Rise of the Billionaire
Page 29

 Ruth Cardello

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Lil held her hand up to her ear like a phone and said, “If you need to go out, get drunk and stupid to forget about all this . . .” Her offer came to a slow halt beneath the disapproving glare of the equivalent of three mothers. She dropped her hand and changed her speech on the fly. “Don’t. Because drinking is bad.”
Abby covered her face with her hand and laughed.
Marie shook her head and hugged Lil. She said, “You must have been hell on wheels in your teens.”
Abby groaned, but her next words held both humor and love. “You have no idea.”
Their banter brought a reluctant smile to Jeisa’s lips. “I am going to miss you all.”
The housekeeper entered and announced the arrival of Jeisa’s car. Therese asked, “So, you’re going to San Francisco?”
Jeisa nodded. “Yes.” She looked around at the supportive women surrounding her and vowed, “But I’ll keep in touch.”
After one final hug for each woman, Jeisa headed down the stairs and into the limo that promised to take her far away from what had been a very bad day.
Chapter Sixteen
A week later, Jeisa was back in her Boston apartment, packing her things in cardboard boxes. It had taken a few days of reassuring him, but her father had finally flown back to Brazil. He promised to call her weekly instead of daily, so they were making progress. Per her request, they hadn’t spoken of Jeremy—not once.
It was a blanket rule she’d issued to everyone. Do not mention his name or that day. Just let me heal.
The only painful reminders that remained were the messages Jeremy periodically left on her cell phone requesting that she call him. But she couldn’t. Not yet. She was still as angry with herself as she was with him. What sane woman sleeps with a man who clearly loves someone else? A desperate one.
And that’s not me.
Not anymore.
He was damn lucky to have a woman like me care about him at all. Unlike Alethea, I wanted him just the way he was.
Alethea. It was hard not to be intimidated by a woman who looked and acted like she belonged in a James Bond movie. Of course Alethea had won. She’d fought, rather viciously, for what she’d wanted.
And I didn’t fight at all.
As usual.
Well, that’s not entirely true, I fought for this. Jeisa kicked one of the already packed cardboard boxes—and immediately regretted it, as pain shot through her foot. With renewed resolve, she told herself, “This is a fresh start. No more lies. No more excuses. No more men. From now on, it’s just me and the work I can do on the water project.”
If all went well, Monday would find her in her new office on the WIT campus, helping the GWP raise funds to start on production. There was enough work to keep her busy—hopefully so busy that she could forget how sad she was.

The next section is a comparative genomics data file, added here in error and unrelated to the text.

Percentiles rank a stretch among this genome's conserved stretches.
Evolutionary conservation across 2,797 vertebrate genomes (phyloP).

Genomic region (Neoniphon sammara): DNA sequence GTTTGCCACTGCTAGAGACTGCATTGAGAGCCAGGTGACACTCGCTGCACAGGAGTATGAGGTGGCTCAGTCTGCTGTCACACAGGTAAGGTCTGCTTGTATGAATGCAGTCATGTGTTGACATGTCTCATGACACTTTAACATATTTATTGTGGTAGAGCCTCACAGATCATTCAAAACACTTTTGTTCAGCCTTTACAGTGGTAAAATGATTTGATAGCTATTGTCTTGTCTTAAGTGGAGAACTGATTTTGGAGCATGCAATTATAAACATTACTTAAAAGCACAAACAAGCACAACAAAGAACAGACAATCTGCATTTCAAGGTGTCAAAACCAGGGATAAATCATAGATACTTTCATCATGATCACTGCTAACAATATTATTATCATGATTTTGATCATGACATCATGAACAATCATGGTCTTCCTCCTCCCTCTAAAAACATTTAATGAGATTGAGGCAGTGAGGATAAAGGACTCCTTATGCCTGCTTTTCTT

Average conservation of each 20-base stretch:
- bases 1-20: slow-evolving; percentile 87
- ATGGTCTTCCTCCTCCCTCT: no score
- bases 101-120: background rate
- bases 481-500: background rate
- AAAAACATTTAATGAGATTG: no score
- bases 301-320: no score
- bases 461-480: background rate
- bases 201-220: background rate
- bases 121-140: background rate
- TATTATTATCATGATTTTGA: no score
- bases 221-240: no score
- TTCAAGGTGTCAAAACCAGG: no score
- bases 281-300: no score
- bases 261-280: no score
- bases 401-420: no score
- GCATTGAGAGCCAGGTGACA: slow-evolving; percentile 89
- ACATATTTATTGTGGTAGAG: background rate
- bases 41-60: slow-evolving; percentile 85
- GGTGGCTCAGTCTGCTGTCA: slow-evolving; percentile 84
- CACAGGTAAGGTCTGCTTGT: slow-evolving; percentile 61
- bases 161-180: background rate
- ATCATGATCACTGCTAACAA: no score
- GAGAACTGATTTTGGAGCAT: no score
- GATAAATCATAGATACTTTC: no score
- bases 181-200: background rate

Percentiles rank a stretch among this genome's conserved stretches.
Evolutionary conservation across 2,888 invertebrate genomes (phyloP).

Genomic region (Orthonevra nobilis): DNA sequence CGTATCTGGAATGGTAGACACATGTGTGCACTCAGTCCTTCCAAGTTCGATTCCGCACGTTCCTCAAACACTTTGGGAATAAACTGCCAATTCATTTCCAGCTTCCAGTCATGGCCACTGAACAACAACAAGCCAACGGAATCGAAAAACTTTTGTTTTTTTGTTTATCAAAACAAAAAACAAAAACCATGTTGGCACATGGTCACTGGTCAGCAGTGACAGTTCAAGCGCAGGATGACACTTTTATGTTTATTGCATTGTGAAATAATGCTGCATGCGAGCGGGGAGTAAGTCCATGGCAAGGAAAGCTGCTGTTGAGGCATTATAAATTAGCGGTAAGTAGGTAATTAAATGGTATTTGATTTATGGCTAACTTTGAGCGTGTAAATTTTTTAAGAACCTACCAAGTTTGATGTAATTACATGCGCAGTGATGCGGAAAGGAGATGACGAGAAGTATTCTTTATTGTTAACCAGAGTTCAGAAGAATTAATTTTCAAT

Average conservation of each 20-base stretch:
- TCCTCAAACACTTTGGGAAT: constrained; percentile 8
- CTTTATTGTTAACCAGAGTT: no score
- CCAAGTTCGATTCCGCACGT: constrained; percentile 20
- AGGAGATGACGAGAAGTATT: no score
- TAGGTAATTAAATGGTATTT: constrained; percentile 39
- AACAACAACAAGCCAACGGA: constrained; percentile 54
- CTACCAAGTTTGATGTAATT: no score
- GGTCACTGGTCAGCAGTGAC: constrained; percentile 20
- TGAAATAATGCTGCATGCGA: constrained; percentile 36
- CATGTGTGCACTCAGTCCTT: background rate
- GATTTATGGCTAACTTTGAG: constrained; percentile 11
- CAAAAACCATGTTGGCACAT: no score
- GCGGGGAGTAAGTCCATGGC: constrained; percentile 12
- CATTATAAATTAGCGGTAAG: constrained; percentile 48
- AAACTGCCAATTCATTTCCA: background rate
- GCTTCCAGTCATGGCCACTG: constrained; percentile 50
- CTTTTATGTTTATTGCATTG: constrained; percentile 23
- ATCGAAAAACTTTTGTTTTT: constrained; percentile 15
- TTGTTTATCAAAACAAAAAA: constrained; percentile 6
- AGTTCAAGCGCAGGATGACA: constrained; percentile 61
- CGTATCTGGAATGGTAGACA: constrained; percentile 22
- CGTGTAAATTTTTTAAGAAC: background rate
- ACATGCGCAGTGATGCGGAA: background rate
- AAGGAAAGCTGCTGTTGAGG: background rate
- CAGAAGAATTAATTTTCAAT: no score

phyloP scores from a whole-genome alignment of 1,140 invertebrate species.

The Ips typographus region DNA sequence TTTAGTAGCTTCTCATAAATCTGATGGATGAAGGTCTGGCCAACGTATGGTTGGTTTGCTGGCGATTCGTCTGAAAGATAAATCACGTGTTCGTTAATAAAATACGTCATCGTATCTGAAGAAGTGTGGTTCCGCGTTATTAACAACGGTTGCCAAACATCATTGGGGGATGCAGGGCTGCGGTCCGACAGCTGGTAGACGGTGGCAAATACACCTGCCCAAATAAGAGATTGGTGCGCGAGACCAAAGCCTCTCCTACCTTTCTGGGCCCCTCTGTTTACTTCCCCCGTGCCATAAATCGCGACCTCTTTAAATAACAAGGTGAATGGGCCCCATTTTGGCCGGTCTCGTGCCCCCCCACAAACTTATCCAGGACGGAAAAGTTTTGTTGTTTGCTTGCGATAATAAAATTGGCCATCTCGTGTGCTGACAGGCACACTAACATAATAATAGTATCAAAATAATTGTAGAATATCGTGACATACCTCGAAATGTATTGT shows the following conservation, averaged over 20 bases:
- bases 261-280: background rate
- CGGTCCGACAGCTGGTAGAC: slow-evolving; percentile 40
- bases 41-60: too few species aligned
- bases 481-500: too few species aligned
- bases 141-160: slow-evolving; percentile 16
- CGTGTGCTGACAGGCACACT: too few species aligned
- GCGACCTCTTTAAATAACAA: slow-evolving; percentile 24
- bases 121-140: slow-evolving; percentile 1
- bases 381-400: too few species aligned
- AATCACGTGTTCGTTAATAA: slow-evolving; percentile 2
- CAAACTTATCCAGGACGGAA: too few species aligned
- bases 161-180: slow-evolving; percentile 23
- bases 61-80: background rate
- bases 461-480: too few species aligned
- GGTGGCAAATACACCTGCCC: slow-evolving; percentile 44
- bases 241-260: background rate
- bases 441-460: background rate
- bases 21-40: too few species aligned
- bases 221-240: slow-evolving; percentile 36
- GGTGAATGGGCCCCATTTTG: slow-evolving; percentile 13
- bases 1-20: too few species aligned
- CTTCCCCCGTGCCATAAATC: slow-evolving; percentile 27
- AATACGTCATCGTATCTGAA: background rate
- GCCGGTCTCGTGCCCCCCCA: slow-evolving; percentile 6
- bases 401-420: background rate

She jumped when the phone rang. Either it was Jeremy, in which case she didn’t want to answer, or it was someone else and she didn’t have the energy for small talk. She checked her caller ID.
Don’t answer it.
I can’t not answer it. I want to know what she has to say.
No, I don’t.
Yes, I do.
Jeisa answered her phone in a higher pitch than she would have liked. “Hello?”
The line was quiet for a moment and then Alethea said, “Jeisa, I know I’m probably the last person you want to speak to but . . .”
But you want to gloat? You want to tell me how wonderful things are now that you have Jeremy? Or worse, pretend you care that you hurt me?
“You are,” Jeisa said coldly.
Alethea started over. “I want to apologize for what I said to you at the Andrades’.”
“Why apologize? You got what you wanted.”
Alethea was quiet for a moment. Then she said, “I’m not with Jeremy. I never have been and I never will be. I said something stupid because I was frustrated that he wanted to see you before we left and angry about what you said to me.” When Jeisa said nothing, Alethea added, “He never cared about me the way he cares about you.”
Hurt and anger surged through Jeisa. She didn’t want to hear about Jeremy at all, and certainly not from this woman in particular. “It doesn’t really matter if you’re still with him or not. He chose you that day.”
“No, he went with me because he wanted to protect you from what we had done and I told him that involving you would endanger you.”
No. No. No. Don’t waver. It’ll only hurt longer if you do. Jeisa let out a shaky breath. “Why should I believe you?”
There was a surprising humility in Alethea’s answer. “Jeremy and I were friends of a sort. Well, he was a friend to me. I wasn’t much of a friend to him. It took seeing him hurting over losing you to understand how selfish I’ve been. He is a good man and he deserves someone better than me . . . someone like you.”
Jeisa cleared her throat of the emotion clogging it. “I’ve been naive, but I’m not stupid. You don’t do anything unless there is something in it for you. I won’t let you use me to fix the situation you created when you showed up at the Andrades’. So, thank you for the apology, but you’ll have to find another way to redemption.” With quiet force, Jeisa clicked her phone off.
As tension throbbed through her body, Jeisa sat heavily on a pile of boxes behind her. What if Alethea was telling the truth?
What if they aren’t together?
What if he does love me?
Did he really leave that day because he wanted to protect me?